Pressing research sheds new light on bulk development

Valmet has conducted research on pressing: here are the results.

Magnus Hultcrantz and Ingvar Klerelid (Valmet R&D)

Bulk and bulk development in tissue grades has been a hot subject in recent years, as more companies have begun to offer TAD grades and paper machine suppliers have sought ways to improve bulk in conventionally produced tissue. In an attempt to better understand bulk-forming in tissue grades, Valmet-Karlstad recently conducted a series of studies on both a laboratory press simulator, as well as on the full pilot tissue machine. The objective was to learn more about how bulk is developed and how different machine configurations can lead to higher bulk. It is clear that TAD is the best process for producing tissue with high bulk and softness. At the same time, TAD involves an investment that some companies are hesitant to make. Therefore, in an attempt to get higher bulk out of a conventional machine design, some researchers have suggested that pressing the tissue sheet against the Yankee dryer with a shoe press is one way to get this bulk improvement.

However, Valmet's results seem to suggest that it may not be the actual pressing against the Yankee that is the critical factor, but rather the pre-dewatering stage with the suction press.

THE CURRENT STUDY CONSISTED OF TWO PARTS. The first preliminary research was done on a lab scale press at STFI (The Swedish Pulp and Paper Research Institute) in Stockholm. The second phase was carried out on Valmet's pilot tissue machine in Karlstad. For the trials on the pilot machine, two arrangements were used. The first being a shoe press against the Yankee, while the second arrangement had a solid press roll in this position. A suction roll was used for pre-dewatering prior to this press roll. The lab scale test was carried out in order to verify the impact of only the pressing. Thus eliminating the impact from the Yankee coating and the creping process. STFI has an advanced press simulator that has previously been used on other grades for verification of how different pulps, load, tilt, etc. effect the press result. For this trial, handsheets were made with a basis weight of 19 gsm and using a furnish of 80% SW and 20% CTMP. The press surface temperature was kept constant at 90° C to simulate the Yankee surface temperature.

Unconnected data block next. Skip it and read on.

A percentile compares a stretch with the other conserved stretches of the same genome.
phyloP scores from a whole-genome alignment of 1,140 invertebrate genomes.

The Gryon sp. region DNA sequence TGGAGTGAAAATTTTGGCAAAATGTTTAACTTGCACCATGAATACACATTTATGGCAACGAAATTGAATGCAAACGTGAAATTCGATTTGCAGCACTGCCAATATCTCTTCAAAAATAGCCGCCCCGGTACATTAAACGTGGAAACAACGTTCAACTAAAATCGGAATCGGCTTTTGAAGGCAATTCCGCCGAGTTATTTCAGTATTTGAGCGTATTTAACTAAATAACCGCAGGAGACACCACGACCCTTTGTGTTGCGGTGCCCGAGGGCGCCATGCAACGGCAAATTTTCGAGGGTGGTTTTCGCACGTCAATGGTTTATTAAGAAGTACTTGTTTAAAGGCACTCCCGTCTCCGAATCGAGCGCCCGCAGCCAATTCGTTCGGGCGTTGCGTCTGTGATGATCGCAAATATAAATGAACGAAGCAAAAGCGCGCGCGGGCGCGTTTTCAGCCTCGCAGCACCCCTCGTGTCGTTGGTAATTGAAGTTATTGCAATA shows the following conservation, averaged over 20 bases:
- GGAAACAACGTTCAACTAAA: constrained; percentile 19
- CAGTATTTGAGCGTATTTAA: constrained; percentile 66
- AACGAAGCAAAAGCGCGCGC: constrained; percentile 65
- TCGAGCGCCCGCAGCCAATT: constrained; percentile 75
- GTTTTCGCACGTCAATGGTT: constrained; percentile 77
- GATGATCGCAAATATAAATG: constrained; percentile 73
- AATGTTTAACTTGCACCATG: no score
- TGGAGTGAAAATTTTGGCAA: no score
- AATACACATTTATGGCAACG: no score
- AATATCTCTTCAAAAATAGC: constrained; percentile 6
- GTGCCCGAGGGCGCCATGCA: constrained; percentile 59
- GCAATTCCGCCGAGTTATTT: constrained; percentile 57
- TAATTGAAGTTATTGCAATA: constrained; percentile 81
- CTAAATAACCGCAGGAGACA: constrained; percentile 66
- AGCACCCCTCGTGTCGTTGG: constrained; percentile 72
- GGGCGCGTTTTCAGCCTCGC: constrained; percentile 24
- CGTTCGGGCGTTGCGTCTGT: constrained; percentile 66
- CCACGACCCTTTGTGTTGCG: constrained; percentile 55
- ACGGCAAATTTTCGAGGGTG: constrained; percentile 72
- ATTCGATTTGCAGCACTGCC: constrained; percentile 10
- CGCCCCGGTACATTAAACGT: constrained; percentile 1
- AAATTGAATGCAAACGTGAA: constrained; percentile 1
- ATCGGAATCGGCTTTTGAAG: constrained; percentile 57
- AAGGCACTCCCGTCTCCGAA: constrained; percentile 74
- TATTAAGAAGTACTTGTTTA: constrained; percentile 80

Other parameters of the test were the following:

Ingoing dryness: Two levels 20% and 25%

Moisture in felt: Two levels 0.3 and 0.5 kg water/kg felt

Press impulse: Roll press 12 and 21 MPa; Shoe press 14 and 28 MPa